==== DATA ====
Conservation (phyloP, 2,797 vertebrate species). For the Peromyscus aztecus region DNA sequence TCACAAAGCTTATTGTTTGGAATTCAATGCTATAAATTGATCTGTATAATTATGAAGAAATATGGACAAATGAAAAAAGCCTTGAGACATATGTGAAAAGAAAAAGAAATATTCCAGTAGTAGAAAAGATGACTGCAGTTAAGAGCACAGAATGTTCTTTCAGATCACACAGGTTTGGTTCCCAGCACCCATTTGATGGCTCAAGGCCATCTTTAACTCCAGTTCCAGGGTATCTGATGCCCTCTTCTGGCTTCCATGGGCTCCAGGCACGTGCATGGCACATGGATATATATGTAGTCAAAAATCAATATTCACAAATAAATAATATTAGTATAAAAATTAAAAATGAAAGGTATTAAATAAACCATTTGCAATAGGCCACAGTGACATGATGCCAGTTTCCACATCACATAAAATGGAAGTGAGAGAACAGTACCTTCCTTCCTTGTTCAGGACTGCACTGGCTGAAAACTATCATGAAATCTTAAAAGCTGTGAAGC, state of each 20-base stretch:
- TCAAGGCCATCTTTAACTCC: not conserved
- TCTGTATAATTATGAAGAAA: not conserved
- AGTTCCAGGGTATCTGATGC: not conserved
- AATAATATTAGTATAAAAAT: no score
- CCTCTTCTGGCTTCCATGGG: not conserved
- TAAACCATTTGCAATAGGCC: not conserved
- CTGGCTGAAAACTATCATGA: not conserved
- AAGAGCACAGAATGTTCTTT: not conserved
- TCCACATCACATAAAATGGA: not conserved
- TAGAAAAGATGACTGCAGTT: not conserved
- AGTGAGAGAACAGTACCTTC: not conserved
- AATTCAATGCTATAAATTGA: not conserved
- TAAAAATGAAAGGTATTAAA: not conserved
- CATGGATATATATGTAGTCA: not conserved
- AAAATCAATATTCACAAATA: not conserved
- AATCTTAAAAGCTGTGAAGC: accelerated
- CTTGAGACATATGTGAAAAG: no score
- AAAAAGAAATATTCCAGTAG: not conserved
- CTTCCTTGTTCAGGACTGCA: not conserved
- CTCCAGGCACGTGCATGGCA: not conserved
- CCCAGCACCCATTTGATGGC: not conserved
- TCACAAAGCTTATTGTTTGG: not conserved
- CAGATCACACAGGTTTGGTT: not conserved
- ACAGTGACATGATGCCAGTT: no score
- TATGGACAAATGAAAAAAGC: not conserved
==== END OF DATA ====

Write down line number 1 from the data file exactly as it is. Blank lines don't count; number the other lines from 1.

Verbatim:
Conservation (phyloP, 2,797 vertebrate species). For the Peromyscus aztecus region DNA sequence TCACAAAGCTTATTGTTTGGAATTCAATGCTATAAATTGATCTGTATAATTATGAAGAAATATGGACAAATGAAAAAAGCCTTGAGACATATGTGAAAAGAAAAAGAAATATTCCAGTAGTAGAAAAGATGACTGCAGTTAAGAGCACAGAATGTTCTTTCAGATCACACAGGTTTGGTTCCCAGCACCCATTTGATGGCTCAAGGCCATCTTTAACTCCAGTTCCAGGGTATCTGATGCCCTCTTCTGGCTTCCATGGGCTCCAGGCACGTGCATGGCACATGGATATATATGTAGTCAAAAATCAATATTCACAAATAAATAATATTAGTATAAAAATTAAAAATGAAAGGTATTAAATAAACCATTTGCAATAGGCCACAGTGACATGATGCCAGTTTCCACATCACATAAAATGGAAGTGAGAGAACAGTACCTTCCTTCCTTGTTCAGGACTGCACTGGCTGAAAACTATCATGAAATCTTAAAAGCTGTGAAGC, state of each 20-base stretch: